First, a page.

but with lots of time, patience and a steady stream of small monetary investments someday she could
oh and she was built in holland in 1962, hull No. 38
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Old 11-14-2008
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Quote:
Originally Posted by kwf05001 View Post
So I did make some changes to my setup:
-ran 15" of chain through the ball with a shackle keeping it from falling through
-below below the ball this chain hangs out only one link and is shackled to a swivel
This is good but always be sure to go considerably larger on this swivel than you would on chain. The swivel is THE weak link and will see considerably more wear than any of the chain links. I recommend 7/8 as a bare minimum for a 30-35 footer and 1" for 35-40. Over that they get very, very expensive!

Quote:
Originally Posted by kwf05001 View Post
-the pennants are also shackled to the top of this swivel
-the top chain is connected to the bottom of the swivel
This is good!


Quote:
Originally Posted by kwf05001 View Post
(there is also an existing swivel btwn the top and ground chain)
This is unecessary and not really such a good idea unless you are a diver or know one. Out of site out of mind is bad when it comes to swivels. One swivel is more than enough unless you are in a river with constantly reversing currents. If this is your situation you will be replacing swivels bi-yearly anyway! A bellow the ball swivel can be inspected by you quite easily and should be.


Quote:
Originally Posted by kwf05001 View Post
- my pennants are siezed together to about 4' of the bow (one (NE ropes braided) has about a foot of slack when pulling dead astern) just above the thimbles both pennants are fed through a float I got at defender to keep the shackle from drooping and possibly taking a side load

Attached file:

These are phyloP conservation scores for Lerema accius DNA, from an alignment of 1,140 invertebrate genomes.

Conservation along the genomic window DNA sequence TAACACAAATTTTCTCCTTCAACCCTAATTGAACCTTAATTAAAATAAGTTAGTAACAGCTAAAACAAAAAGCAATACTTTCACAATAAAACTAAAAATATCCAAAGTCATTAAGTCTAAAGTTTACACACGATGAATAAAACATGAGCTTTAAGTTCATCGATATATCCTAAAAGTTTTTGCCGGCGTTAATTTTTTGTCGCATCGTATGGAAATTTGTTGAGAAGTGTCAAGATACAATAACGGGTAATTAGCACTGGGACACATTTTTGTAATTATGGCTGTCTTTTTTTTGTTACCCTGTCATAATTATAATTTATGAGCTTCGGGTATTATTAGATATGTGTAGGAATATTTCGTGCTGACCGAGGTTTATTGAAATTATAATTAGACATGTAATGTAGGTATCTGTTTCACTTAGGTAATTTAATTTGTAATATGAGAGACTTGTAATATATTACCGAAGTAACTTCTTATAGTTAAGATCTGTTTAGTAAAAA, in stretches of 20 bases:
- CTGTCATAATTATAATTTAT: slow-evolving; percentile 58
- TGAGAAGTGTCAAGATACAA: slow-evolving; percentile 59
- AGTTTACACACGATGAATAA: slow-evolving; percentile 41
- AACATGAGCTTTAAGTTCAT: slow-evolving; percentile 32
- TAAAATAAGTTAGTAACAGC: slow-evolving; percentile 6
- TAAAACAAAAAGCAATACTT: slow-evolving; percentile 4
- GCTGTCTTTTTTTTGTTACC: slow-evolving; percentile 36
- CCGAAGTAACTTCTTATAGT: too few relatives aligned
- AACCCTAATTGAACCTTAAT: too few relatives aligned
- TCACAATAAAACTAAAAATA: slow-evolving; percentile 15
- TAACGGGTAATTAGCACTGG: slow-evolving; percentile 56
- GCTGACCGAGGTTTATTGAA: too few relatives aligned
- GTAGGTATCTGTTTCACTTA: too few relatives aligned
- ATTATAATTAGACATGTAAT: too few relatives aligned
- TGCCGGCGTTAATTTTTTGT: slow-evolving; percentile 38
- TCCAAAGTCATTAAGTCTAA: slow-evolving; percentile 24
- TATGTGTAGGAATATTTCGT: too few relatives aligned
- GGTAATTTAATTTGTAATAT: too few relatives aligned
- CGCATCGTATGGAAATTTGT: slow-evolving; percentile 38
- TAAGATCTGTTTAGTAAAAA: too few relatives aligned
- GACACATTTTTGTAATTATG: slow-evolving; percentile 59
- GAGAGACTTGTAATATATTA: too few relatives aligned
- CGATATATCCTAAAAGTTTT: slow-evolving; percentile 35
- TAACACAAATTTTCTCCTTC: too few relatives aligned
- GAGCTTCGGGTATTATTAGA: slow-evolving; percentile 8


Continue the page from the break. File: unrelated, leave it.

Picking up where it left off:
This is very good. Keeping the shackle in a constant plane is something many moring installer over look let alone boat owners. it is perhaps one of the sigle most important aspects to prevent bellow the ball pendant chafe. The flaots should have enough floatation to keep the shackle in the same position whether the boat is pulling on the mooring or not.



Quote:
Originally Posted by kwf05001 View Post
do you have a link of that bottom chain on your mantle to calm your nerves during a rough storm? -i would
My mooring guy buys it surplus from the USCG.. I honestly don't know where to find it at a reasonable cost. He cuts the chain into usable sections and cuts out wear areas.

Quote:
Originally Posted by kwf05001 View Post
To the compliments of the boat:
I wish she looked like his: Island Sailing Adventures
but with lots of time, patience and a steady stream of small monetary investments someday she could
oh and she was built in holland in 1962, hull No. 38
Sweet boat!
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Old 11-14-2008
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thanks for the approval

that gives me some serious confidence coming from you, can't wait to get home so I can see that video
b/c of my large scope I can actually pull that lower swivel up fairly easily, the boat is in a suedo-river (niantic river in CT), it swings around quite frequently, I was already considering removing it, but didn't have the energy that day...
I'm going to take your advice and upgrade my swivel size as soon as the present ones start to show wear and order from hamilton since theirs spec. US made and the price premium seems to indicate higher quality

when I get to it I'll send you some pics of what happened to one of my pennants in just a few weeks
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Old 11-14-2008
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Quote:
Originally Posted by kwf05001 View Post

when I get to it I'll send you some pics of what happened to one of my pennants in just a few weeks

Please do I would really appreciate it!